The new MacBook Pro 14-inch is already one of the hotter items of 2023 thanks to the new Apple M2 Pro and M2 Max chips, but if new reports are to believed, that fancy new silicon might come with a rather annoying trade-off: a slower SSD.
UK-based technology channel Zone of Tech broke the news about a significantly slower SSD in the new MacBook Pro 14-inch than was integrated into the previous 2021 MacBook Pro 14-inch.
BREAKING: We’ve just discovered that the base 14” M2 Pro MacBook Pro (512GB) is considerably slower than the previous 14” M1 Pro model. Apple is likely using single SSD modules again (like the base 256GB M2 Air and M2 MacBook Pro). More testing to come. pic.twitter.com/3kMiHVDxaFJanuary 24, 2023
After Zone of Tech posted the news on Twitter, 9to5Mac confirmed that it was seeing the same thing in its MacBook Pro and posted photos of the SSD inside the MacBook itself, which appeared to reveal a single NAND SSD chip, rather than the two NAND chips in the M1 MacBook Air and M1 Pro and M1 Max MacBook Pro models.
While the capacity of the single SSD and dual-chip SSD are the same — 256GB — splitting the SSD up into two discrete chips allows you to more efficiently read and write to any given space on the SSD.
According to their 9to5Mac’s test using Blackmagic Disk Speet Test — which we have not independently verified — the new Apple M2 with M2 Pro and 512GB SSD scored 3,154.4 MB/s written and 2,973.4 MB/s read, which puts it way behind the 2021 MacBook Pro, which scored a 3,950.8 MB/s written and 4900.3 MB/s read in the same test.
This prompted 9to5Mac to open up the MacBook Pro to dig into its guts to find the culprit, whereupon it did indeed find a new, less efficient SSD configuration using two 256GB SSD NAND chips running in concert rather than the four 128GB chips used in the 2021 MacBook Pro 14-inch.
As Tom’s Hardware notes, this alone is enough to slow down the disk access speeds that would be reflected in the new reports, and it also says that the 256GB configurations of the new M2 Mac mini also suffers from this same degradation in SSD performance.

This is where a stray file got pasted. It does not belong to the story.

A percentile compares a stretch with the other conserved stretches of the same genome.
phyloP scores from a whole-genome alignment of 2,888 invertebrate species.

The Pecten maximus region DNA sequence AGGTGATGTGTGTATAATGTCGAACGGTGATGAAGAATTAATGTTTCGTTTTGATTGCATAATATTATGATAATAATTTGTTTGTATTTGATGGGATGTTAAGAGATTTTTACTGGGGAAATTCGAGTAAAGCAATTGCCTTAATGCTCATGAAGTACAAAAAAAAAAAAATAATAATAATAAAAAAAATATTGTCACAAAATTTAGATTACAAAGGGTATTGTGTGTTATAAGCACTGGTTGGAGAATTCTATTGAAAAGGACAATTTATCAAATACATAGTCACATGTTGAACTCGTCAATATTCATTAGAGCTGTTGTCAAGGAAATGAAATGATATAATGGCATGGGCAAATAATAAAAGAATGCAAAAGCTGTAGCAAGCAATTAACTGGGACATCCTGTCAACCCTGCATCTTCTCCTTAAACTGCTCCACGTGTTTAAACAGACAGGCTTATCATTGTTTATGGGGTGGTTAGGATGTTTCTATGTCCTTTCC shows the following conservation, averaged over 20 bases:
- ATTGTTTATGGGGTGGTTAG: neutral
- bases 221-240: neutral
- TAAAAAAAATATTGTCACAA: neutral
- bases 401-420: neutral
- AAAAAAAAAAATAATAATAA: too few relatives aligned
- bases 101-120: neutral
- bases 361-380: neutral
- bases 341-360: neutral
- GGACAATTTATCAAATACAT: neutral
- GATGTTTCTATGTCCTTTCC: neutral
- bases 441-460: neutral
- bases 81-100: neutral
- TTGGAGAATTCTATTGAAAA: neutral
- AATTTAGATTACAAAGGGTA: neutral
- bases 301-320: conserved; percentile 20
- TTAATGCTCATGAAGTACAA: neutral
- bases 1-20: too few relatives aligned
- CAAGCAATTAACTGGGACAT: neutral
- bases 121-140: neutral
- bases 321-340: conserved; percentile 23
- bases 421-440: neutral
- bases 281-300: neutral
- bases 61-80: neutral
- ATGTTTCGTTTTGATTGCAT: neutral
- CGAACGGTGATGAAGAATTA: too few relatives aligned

But will anyone really notice — or care?
We haven’t verified the SSD “degradation” ourselves, but it would make sense. Apple caught a lot of flak for raising the price of the MacBook Air back in 2022, so there was bound to be pressure to keep prices in line with the previous models. In fact, I applaud that, considering how price inflation everywhere has put real strain on people’s finances this past year.
If Apple had to go from four SSD NAND chips to two in order to save that extra bit of money, honestly, it’s worth the tradeoff — yes, even for a high-end MacBook Pro device. The read/write speeds on the new MacBook Pro 14-inch according to these reports is still very fast, fast enough that no one noticed that there was any kind of slow down, even.
It’s only when you put the latest MacBook Pro against its predecessor that you’d even be able to see the difference, and even then you’d need to use a disk speed utility that fewer than 5% of users probably even knows exists. And unless you’re upgrading to the new MacBook Pro 2023 from the MacBook Pro 2021 (which we do not recommend), you’d never even know there was a problem.
It’s also worth pointing out that the SSDs in MacBooks aren’t even the best SSD available. In my Samsung 990 Pro review, which isn’t available for a MacBook of any kind, I was getting sequential read speeds of 7,465.49 MB/s and sequential write speeds of 6,887.68 MB/s, while the random read/write speeds were 5,467.60 MB/s and 4104.87 MB/s, respectively.
This is way ahead of what the 2021 MacBook Pro was capable of at its very best, and the 990 Pro is a PCIe 4.0 SSD. Once PCIe 5.0 SSDs start becoming mainstream, even the best MacBook Pro won’t be able to keep up with these SSD speeds. And it won’t matter, because in the end, raw performance isn’t really why people go out and buy MacBook Pro devices. They buy them for ease of use, compatibility, and style (which is arguable, but I digress).
Would you rather spend hundreds more on a new MacBook Pro for a speedier SSD?
Now, some will argue that if you’re spending this much money, you shouldn’t have any performance degradation, but after all the supply chain issues that have driven up the price of consumer goods the world over, there is simply no way would could have gotten the same thing you’d gotten last time at the same price.
If you wanted peak performance across the board, you would now have to pay extra for that privilege. I don’t like it, you don’t like it, but we both know that this is very much the case after the past few years, and had Apple decided not to make the change to the SSD and just decided to jack up the price of the MacBook Pro 14-inch by $400 across the board, that would have been the thing everyone would rightly have complained about.
Meanwhile, Apple has essentially managed to produce a laptop that is otherwise 20% to 30% faster in all the workloads that MacBook Pro users need it for, so MacBook Pro shoppers shouldn’t feel like this is the thing that they are getting cheated on. There are plenty of things about Apple’s recent launch that are legitimately unacceptable (like offering a pittance for a trade-in on a 2021 MacBook Pro), but this really isn’t it.
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